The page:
Campaign grows to save health & safety laws from Brexit revocation
The health and safety industry has warned the government that it might not be a good idea to throw out every European-related law.
The Retained EU Law (Revocation and Reform) Bill, currently in parliament, proposes that all retained EU laws are to be repealed by 31st December this year unless parliamentary time can be found to convert them into national law.
The bill spans thousands of legislative areas, including construction, the environment, food safety and standards, product safety including toys, rules on child seatbelts, and hazardous substance and chemical safety.
EU-derived health and safety regulations support the Health and Safety at Work Act, including the ‘six pack’ regulations, covering health and safety at work, manual handling operations (LOLER), the use of display screen equipment, health, safety and welfare at work, the provision and use of work equipment (PUWER) and the provision and use of PPE.
Seven health & safety organisations have joined forces to tell the government that this arbitrary deadline could damage the UK’s record of leadership in health and safety.
“Given Britain’s long-standing record as a global leader in health and safety, we understand the need for continuous improvement and how regularly reviewing legislation can build more effective frameworks,” their letter says. “However, we are concerned that the timeframe set forth for implementing the Retained EU Law Bill could lead to increased harm. While we agree the revision and improvement of UK health and safety laws would be positive, we are conscious that better regulation is not de-regulation.
“To ensure the safety and health outcomes of Britain’s workforce and therefore the resilience of its businesses, regulations must be reviewed sensibly, with due scrutiny and in consultation with both the occupational safety and health profession and business leaders. Rushing to implement the Bill as it stands, without clarity on which laws the Bill covers, and with the sunset clauses it contains, will undermine our health and safety standards and protections.”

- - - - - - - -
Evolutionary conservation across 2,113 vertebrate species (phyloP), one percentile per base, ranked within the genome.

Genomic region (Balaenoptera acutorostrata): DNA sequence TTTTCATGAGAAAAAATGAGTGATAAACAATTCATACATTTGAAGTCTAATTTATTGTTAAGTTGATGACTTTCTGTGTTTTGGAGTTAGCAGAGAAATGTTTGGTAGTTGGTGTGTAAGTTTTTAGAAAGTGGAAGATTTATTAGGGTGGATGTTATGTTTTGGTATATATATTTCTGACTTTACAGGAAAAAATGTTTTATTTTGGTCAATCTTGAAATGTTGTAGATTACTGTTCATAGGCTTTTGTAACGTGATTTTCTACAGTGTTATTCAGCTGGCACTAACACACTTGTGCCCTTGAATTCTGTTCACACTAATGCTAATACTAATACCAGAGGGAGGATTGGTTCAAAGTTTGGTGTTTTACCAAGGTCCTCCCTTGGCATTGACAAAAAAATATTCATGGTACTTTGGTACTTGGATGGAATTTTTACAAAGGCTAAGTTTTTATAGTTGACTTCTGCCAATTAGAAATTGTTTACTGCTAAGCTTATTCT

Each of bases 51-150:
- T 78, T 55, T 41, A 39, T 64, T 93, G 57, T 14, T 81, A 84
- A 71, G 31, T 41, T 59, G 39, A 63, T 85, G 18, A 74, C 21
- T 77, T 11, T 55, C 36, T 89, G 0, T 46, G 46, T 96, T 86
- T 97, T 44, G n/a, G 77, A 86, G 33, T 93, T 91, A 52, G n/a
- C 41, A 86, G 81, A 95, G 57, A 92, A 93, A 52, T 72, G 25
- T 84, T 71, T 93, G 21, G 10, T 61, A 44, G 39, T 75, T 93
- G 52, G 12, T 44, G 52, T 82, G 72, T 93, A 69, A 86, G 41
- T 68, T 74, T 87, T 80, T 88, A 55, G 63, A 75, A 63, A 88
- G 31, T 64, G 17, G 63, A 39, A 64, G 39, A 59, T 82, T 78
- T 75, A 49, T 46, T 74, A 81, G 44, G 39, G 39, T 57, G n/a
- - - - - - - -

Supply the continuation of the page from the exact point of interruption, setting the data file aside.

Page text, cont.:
The organisations behind the letter are the Royal Society for the Prevention of Accidents (RoSPA), the Institution of Occupational Safety and Health (IOSH), the British Occupational Hygiene Society (BOHS), the British Safety Council (BSC), the International Institute of Risk & Safety Management (IIRSM), the British Safety Industry Federation (BSIF) and the Chartered Institute of Environmental Health (CIEH).
The letter continues: “Ultimately, we need more time and a more transparent process. Time to take an evidence-based approach, to treat each law individually, and to look at the overarching reason the law was originally passed. Every law has a considered aim and intention. And it is this aim and intention that we must carefully consider against the needs and necessary protections of workers and their rights, and the needs of all people and business, today and in the future, to be safe, healthy and sustainable.
“Whether we’re looking at child safety, occupational health and safety, road safety or home safety, our approach remains the same. We want to ensure that the UK is protected by relevant, evidence-based laws – and to be assured that we have taken the time to treat each one of the thousands of pieces of legislation on its individual merit.
“We therefore call upon the government to meet with us to discuss the impending Bill so that we can work together to offer constructive opinion. Put simply, we would like a thorough and inclusive consultation and engagement process, so that we do not risk a race to the bottom and strip away our people’s rights to a life free from serious accidental injury and ill health.”
As previously reported, the Access Industry Forum is campaigning to keep the Work at Height Regulations (WAHR) from being thrown out or watered down to the status of mere advice.
WAHR was created in response to an EU directive – the Temporary Working at Height Directive (2001/45/EC) – but that does not make them a bad thing, the Access Industry Forum says. Fatal falls in the workplace have halved since the Work at Height Regulations came into law in 2005.